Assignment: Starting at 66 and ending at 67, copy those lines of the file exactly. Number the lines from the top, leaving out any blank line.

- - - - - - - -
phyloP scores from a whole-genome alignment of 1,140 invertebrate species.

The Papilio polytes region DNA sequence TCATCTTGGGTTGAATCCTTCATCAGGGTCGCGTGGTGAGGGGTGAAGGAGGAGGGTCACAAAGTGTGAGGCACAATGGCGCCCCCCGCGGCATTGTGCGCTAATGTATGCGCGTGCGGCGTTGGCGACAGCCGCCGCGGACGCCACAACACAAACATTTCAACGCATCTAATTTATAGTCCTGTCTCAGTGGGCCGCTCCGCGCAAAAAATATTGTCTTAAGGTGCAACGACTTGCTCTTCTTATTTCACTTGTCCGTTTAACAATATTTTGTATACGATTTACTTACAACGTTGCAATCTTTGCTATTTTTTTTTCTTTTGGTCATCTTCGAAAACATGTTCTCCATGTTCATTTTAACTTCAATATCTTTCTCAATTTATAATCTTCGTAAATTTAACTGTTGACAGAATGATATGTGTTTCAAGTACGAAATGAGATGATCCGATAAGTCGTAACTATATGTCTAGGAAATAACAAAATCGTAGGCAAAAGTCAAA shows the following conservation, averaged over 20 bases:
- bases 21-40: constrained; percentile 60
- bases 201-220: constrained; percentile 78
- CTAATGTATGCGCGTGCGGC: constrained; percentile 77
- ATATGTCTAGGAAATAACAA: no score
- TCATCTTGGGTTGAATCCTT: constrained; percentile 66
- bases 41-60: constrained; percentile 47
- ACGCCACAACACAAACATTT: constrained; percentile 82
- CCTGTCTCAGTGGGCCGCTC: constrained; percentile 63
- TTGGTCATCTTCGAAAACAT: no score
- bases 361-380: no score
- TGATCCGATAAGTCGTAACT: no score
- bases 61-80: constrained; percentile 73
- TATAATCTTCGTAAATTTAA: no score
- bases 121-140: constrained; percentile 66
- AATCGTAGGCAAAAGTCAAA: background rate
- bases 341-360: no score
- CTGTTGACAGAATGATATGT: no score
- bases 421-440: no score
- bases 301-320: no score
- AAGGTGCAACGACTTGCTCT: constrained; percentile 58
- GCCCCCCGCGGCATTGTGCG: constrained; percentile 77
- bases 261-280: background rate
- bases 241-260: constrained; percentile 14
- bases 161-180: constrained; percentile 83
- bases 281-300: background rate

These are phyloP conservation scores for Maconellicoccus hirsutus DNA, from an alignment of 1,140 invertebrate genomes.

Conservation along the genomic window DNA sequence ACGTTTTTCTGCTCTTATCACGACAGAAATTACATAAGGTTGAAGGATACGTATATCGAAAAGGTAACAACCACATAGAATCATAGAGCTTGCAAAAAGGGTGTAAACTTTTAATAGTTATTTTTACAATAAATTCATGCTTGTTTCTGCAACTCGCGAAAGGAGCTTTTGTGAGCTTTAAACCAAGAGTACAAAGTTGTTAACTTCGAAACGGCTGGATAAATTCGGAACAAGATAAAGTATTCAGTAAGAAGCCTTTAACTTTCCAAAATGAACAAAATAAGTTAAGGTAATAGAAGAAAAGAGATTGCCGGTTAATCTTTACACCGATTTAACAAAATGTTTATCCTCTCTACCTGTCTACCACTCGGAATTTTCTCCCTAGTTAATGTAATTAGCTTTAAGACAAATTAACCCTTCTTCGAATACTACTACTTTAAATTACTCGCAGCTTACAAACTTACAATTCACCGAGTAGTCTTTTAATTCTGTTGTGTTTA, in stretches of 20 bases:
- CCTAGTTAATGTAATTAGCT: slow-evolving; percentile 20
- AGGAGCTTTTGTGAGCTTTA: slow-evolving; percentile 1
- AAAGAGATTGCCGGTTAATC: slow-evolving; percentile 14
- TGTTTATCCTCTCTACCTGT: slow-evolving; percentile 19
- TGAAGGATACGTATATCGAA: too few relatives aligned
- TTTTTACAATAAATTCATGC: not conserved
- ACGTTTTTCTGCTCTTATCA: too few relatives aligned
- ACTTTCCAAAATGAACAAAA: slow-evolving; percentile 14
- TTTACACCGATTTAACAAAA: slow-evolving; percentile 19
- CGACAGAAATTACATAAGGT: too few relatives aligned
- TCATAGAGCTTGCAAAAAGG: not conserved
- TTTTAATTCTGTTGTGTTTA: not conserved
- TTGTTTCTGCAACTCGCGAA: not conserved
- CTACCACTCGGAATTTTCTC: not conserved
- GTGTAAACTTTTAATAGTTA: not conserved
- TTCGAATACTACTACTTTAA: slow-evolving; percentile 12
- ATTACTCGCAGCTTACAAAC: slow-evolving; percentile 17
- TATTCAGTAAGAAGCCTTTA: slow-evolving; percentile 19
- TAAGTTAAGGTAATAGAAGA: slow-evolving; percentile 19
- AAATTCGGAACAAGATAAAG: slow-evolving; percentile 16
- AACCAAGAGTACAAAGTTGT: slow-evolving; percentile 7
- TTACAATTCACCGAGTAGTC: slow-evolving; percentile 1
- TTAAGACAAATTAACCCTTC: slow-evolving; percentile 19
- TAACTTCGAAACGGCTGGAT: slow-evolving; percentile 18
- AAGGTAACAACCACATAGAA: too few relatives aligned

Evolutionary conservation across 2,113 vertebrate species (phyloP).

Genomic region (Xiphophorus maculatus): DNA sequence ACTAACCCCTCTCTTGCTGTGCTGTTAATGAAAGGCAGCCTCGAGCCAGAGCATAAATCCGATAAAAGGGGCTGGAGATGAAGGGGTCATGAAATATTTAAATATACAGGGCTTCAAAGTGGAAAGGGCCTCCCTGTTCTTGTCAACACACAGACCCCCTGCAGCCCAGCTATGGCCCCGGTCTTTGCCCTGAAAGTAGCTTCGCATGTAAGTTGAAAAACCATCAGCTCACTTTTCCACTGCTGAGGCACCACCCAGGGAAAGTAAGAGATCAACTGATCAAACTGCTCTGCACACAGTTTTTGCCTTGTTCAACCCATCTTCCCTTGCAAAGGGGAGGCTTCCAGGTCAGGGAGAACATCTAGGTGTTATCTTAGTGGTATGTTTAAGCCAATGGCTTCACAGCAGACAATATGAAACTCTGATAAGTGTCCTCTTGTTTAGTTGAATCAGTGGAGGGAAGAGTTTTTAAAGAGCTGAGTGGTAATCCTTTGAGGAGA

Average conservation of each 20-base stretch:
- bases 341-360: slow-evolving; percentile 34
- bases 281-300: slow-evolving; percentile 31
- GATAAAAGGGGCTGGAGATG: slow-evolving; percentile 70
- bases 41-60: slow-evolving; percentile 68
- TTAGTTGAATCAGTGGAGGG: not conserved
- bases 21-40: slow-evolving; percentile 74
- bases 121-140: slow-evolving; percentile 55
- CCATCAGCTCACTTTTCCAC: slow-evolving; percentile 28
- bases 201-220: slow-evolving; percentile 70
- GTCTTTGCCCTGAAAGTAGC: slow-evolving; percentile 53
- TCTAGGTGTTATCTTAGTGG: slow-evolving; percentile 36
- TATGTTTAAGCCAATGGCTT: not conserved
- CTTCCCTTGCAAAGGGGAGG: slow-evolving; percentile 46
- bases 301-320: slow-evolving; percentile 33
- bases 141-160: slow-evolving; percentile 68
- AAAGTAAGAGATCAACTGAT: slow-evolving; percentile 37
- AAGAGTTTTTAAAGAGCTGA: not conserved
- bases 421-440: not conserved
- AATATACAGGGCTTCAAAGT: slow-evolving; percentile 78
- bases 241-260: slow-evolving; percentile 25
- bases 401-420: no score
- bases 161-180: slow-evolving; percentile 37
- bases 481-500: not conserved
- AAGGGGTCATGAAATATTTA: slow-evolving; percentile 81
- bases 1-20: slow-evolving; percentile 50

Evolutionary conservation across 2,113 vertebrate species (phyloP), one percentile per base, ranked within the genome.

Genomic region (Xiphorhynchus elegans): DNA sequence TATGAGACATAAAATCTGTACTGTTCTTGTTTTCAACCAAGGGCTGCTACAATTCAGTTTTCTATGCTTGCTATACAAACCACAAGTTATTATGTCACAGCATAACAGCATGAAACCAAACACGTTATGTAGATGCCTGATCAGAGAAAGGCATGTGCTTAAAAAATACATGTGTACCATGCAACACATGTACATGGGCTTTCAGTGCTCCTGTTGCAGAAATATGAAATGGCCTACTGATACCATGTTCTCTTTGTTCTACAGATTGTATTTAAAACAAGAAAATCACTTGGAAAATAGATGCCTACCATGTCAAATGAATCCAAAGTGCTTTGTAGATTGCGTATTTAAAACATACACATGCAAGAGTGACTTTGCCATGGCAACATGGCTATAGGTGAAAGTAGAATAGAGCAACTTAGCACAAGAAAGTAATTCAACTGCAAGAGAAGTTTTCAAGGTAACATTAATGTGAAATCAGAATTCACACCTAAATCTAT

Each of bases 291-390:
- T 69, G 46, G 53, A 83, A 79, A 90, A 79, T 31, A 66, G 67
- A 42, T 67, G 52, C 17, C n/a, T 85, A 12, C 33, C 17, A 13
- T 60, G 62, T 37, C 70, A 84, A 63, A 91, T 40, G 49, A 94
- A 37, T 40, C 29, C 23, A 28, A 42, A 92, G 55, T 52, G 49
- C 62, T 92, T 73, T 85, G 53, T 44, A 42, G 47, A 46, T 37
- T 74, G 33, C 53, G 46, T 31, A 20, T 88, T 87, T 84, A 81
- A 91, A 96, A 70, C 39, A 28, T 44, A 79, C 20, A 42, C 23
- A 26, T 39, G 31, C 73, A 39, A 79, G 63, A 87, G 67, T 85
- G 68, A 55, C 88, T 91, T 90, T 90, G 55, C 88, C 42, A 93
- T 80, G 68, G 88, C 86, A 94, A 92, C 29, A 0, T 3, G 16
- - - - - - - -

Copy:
- bases 201-220: slow-evolving; percentile 70
- GTCTTTGCCCTGAAAGTAGC: slow-evolving; percentile 53